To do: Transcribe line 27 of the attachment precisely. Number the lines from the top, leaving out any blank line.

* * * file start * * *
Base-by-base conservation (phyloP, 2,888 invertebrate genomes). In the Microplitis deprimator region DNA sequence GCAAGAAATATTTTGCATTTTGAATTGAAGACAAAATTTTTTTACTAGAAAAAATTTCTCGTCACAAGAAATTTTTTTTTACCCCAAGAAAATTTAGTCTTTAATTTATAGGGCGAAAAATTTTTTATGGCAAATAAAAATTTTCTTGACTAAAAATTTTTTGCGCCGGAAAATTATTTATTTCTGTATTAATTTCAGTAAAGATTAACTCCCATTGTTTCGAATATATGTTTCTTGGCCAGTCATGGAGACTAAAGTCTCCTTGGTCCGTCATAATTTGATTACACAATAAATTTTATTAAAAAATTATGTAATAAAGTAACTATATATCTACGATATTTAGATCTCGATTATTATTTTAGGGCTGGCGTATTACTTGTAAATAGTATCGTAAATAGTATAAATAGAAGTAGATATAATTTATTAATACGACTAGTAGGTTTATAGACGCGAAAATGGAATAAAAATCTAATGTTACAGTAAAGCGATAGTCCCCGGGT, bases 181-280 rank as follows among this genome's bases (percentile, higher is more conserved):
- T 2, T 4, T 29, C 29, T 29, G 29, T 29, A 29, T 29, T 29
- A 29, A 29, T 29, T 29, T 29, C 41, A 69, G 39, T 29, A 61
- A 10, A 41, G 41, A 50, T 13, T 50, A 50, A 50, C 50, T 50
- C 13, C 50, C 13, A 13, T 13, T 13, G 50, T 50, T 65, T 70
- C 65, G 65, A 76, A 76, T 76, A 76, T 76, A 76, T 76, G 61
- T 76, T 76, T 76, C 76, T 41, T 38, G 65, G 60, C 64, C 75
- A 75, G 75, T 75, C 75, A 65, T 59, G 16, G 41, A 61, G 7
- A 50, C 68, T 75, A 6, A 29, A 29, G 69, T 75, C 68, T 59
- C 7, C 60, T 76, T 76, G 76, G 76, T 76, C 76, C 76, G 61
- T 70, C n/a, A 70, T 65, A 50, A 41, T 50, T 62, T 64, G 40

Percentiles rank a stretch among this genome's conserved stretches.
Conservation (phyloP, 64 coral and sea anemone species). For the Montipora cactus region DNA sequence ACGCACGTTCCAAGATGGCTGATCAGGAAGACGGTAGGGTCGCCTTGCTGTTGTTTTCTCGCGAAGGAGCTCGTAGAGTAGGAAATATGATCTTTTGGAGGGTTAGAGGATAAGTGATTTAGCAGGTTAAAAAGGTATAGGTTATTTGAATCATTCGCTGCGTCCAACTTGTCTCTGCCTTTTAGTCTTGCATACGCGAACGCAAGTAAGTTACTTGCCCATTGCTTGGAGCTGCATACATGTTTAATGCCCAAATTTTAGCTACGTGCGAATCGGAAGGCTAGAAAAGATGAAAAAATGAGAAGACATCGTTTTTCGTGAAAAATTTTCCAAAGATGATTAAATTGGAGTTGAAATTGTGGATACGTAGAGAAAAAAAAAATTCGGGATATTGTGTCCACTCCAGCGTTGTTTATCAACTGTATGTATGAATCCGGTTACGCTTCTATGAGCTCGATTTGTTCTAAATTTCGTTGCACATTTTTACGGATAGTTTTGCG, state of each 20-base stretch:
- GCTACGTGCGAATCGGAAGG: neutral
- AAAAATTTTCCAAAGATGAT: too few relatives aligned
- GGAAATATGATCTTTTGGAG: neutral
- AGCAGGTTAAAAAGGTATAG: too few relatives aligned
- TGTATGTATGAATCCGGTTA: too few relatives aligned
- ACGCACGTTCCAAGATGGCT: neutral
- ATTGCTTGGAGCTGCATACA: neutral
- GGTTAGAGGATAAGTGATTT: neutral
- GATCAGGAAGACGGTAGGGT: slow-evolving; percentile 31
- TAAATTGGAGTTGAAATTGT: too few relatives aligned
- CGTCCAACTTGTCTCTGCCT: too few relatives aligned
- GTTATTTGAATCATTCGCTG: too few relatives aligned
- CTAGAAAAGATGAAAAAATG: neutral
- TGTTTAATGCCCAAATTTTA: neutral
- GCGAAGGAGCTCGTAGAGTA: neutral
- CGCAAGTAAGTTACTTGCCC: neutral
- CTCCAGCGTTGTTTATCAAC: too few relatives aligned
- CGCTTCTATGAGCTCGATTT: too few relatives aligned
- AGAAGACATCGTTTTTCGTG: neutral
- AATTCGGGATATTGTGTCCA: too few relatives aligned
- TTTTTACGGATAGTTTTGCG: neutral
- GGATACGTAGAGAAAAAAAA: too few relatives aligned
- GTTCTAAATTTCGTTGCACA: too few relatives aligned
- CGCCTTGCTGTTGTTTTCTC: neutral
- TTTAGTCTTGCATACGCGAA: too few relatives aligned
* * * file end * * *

- TGTTTAATGCCCAAATTTTA: neutral